The decision to (from Barcelona onwards) not allow any modifications to the sensor, including the mounting points etc, is also a good clarification.

  • TurboPhoenix

    While I had hoped for a miracle because I like Dan and don’t think that he personally should have been punished for a decision he had no part in, I feel like this was always going to be the outcome. Red Bull were warned and told multiple times that they could not use their own sensor, and refused to comply. It’s more than fair that they be slapped with a penalty (though as stated I feel like it should have been the team; a large fine or loss of constructor’s points, and not Dan)

    • UAN

      Dan gets caught up in it – you can’t separate out that RIC gained an advantage, that is specifically why RBR went with their own data over Race Control and accepted that they may get excluded and that they would probably appeal if they were.

      You could say it’s not fair to MAG or BUT not to have the points from P2 and P3 respectively.

      I think RBR actually had a strong case that they didn’t gain an unfair advantage per the actual regulations – I don’t think they went over the 100kg/h flow rate. However, the Technical Directive said they needed to use the Gill Sensors and the court of appeals upheld that. It may actually be that while RBR says it didn’t need to follow the TD, that doesn’t mean that Charlie is wrong to follow it, or that the stewards were wrong to use the TD as the basis for determining whether RBR was out of compliance with the regulations.

      I don’t think RBR cheated as so many have said, since they were clear and upfront with what they were doing, and that there were known consequences and processes depending on what the stewards were going to decide. Either they were right and should have their points, or they were wrong and they get no points, and RIC gets no points as well. Win and lose as a team. RBR gambled on a really long shot and loss. The only thing that would be bad, imho, is if they whined about losing. From their statements, they aren’t. And I’m glad they took the gamble. We celebrate F1 drivers for pushing the boundaries, why not teams?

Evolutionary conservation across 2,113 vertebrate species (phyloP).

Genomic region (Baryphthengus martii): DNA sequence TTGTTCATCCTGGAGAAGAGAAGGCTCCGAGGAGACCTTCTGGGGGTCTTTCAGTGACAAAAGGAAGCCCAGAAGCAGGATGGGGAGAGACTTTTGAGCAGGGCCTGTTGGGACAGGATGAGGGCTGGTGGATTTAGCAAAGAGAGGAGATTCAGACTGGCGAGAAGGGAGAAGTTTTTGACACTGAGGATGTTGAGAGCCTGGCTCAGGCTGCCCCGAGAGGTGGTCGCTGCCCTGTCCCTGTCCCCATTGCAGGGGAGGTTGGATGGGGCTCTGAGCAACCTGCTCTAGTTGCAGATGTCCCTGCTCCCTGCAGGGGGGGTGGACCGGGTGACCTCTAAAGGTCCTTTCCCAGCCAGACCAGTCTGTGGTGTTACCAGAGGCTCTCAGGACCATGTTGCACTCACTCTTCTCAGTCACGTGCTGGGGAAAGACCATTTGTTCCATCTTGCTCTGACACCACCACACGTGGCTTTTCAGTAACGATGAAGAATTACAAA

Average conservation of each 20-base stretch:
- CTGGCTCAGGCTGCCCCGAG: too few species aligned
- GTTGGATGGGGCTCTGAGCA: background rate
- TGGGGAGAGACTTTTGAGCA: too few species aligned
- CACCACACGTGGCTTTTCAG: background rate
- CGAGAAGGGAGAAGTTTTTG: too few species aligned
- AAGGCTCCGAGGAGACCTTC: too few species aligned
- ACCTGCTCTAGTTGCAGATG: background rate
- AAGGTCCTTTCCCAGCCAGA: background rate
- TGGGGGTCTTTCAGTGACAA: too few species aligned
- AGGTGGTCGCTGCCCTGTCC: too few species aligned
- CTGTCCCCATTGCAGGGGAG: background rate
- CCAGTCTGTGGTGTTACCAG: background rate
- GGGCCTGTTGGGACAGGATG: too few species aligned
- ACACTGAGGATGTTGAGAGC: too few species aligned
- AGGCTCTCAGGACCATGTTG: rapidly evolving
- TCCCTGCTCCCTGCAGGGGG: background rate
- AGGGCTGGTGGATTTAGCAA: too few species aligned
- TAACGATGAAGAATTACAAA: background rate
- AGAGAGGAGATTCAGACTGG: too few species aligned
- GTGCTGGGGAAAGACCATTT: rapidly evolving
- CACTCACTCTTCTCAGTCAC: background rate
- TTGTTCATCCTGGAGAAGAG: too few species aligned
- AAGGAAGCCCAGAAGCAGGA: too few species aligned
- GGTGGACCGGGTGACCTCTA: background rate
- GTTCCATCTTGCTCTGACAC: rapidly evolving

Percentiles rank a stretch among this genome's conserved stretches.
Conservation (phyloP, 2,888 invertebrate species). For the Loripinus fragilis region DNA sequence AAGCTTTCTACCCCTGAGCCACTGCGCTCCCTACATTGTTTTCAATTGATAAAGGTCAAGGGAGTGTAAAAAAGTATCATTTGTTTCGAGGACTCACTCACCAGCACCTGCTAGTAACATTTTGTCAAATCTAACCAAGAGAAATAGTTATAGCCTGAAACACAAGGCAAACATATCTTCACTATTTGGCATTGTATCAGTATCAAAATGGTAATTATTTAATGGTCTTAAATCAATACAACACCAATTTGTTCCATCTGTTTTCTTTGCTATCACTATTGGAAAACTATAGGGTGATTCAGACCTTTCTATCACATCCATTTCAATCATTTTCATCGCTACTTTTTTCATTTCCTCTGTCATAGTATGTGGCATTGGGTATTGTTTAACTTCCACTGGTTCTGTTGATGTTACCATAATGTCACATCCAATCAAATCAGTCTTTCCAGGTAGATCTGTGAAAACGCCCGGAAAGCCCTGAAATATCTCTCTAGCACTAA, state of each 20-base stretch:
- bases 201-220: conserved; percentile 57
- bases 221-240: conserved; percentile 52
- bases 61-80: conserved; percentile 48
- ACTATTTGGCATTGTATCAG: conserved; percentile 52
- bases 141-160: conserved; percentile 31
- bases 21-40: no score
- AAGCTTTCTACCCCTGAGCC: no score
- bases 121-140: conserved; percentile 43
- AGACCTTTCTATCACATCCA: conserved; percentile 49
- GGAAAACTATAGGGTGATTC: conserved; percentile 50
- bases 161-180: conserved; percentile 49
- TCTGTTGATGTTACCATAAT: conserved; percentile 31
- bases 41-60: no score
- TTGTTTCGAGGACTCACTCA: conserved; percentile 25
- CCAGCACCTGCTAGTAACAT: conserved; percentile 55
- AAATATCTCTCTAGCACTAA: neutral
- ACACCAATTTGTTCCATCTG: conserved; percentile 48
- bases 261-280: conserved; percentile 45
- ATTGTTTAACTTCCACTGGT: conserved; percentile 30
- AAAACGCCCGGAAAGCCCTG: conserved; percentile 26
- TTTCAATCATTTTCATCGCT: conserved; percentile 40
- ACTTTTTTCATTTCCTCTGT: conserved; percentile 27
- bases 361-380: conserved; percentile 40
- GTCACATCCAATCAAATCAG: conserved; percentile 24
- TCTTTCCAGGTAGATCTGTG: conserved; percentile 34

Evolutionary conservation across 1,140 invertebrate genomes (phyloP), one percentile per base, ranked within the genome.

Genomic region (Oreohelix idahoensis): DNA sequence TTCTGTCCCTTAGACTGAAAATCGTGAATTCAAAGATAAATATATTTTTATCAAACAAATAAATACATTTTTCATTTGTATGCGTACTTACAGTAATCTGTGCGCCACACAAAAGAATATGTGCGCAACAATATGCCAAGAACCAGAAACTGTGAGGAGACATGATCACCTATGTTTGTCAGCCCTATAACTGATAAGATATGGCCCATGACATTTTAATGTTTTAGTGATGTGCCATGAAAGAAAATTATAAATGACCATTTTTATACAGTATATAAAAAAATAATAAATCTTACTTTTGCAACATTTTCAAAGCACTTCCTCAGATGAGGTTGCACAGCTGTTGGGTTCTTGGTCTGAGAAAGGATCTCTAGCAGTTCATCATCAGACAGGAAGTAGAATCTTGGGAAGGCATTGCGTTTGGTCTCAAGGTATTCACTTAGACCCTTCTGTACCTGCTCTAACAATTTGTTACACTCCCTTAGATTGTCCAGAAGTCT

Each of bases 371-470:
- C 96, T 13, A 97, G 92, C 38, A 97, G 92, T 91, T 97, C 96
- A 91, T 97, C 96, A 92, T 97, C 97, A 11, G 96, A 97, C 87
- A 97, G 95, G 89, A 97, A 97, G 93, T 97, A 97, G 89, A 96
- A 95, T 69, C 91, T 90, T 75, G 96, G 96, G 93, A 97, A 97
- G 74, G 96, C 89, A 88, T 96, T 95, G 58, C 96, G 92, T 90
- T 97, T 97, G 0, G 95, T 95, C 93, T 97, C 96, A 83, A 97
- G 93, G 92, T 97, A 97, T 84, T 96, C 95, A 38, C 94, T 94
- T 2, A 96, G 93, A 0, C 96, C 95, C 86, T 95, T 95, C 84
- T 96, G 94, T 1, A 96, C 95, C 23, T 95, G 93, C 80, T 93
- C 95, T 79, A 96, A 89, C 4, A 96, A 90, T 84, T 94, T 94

• Rapierman

    In a sense, it’s not that RBR was or was not cheating. It was that Red Bull had a whole bunch of arrogance and bad attitude to ’em, and the FIA needed to make an example of ’em to discourage others from taking that kind of attitude. Poor ol’ Ricciardo was just unavoidable collateral damage in this battle of wills.

  • jiji the cat

    well it would have opened a huge Pandora’s box had RB won. Whilst i am glad this has not happened, i am feeling for Smiley as i think he deserves a lot more than 10th in the championship.

  • Wow, FIA’s release is illuminating:

    First, there’s no definitive definition given for a technical directive; unsurprising, but disappointing. In this doc, it’s merely mentioned that as a Directive defines an officially approved method of conforming to a Regulation, ignoring said Directive risks sanction, and that burden of proof for compliance befalls the team.

    Regarding the actual fuel flow issue, it looks like RBR based it’s figures on predictive modeling, and furthermore that modeling was based upon its runs in free practice, not the race. So, it wasn’t actual measurements, rather computer modeling of predicted fuel flow.

    Furthermore, the review ruled RBR’s own measurements failed to prove more-consistent flow measurement over the FIA meter AND also showed Ricciardo exceeded the flow rate, contrary to RBR’s assertions, based on the data provided by RBR.

    The document doesn’t detail exactly how RBR modeled its software, nor what parameters it gave as proof for adhering the the FFR, but I’d guess it’s injector duty cycle and spray pattern based upon the throttle input and injector design. Either way, pretty shocking.

    Relevant notations in section entitled “On the Substance.”

    #38 Mercedes’ written observations
    #52 RBR’s measurement variations
    #59 Predictive software modeling and compliance

  • “Futhermore, the review ruled RBR’s own *predictions* failed to prove…” Predictions, not measurements. My mistake.